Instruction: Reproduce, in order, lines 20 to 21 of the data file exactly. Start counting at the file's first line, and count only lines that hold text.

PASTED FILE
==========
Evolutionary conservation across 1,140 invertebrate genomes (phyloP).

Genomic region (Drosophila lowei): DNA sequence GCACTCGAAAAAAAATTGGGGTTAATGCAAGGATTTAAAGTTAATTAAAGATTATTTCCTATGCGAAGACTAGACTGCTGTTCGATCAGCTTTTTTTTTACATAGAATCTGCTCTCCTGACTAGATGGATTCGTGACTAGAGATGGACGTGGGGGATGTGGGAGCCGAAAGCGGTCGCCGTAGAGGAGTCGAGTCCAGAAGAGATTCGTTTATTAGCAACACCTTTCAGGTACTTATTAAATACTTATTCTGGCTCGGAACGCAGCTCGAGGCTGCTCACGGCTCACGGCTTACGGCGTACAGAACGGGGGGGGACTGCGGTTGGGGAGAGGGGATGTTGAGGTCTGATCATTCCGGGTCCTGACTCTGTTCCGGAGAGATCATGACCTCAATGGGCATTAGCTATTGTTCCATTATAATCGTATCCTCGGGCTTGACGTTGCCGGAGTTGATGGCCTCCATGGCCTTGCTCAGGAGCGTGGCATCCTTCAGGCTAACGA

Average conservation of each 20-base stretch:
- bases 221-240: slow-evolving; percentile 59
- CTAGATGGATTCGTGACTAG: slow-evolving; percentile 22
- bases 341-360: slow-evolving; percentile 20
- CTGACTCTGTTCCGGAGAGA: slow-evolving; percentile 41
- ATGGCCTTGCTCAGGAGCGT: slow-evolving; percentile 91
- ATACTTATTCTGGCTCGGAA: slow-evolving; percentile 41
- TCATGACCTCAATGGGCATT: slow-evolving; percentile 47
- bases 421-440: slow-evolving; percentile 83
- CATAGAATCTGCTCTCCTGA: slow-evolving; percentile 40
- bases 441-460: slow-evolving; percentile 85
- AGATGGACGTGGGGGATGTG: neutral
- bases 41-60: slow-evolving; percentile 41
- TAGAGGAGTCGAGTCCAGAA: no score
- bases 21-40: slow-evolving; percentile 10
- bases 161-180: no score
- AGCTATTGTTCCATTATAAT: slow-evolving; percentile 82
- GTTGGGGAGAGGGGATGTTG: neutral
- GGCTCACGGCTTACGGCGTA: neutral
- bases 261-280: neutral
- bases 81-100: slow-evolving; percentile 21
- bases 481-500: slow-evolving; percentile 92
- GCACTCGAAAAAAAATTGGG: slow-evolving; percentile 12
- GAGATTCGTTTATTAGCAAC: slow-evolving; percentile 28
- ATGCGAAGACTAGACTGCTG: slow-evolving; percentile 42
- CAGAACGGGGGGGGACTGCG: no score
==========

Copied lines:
- GTTGGGGAGAGGGGATGTTG: neutral
- GGCTCACGGCTTACGGCGTA: neutral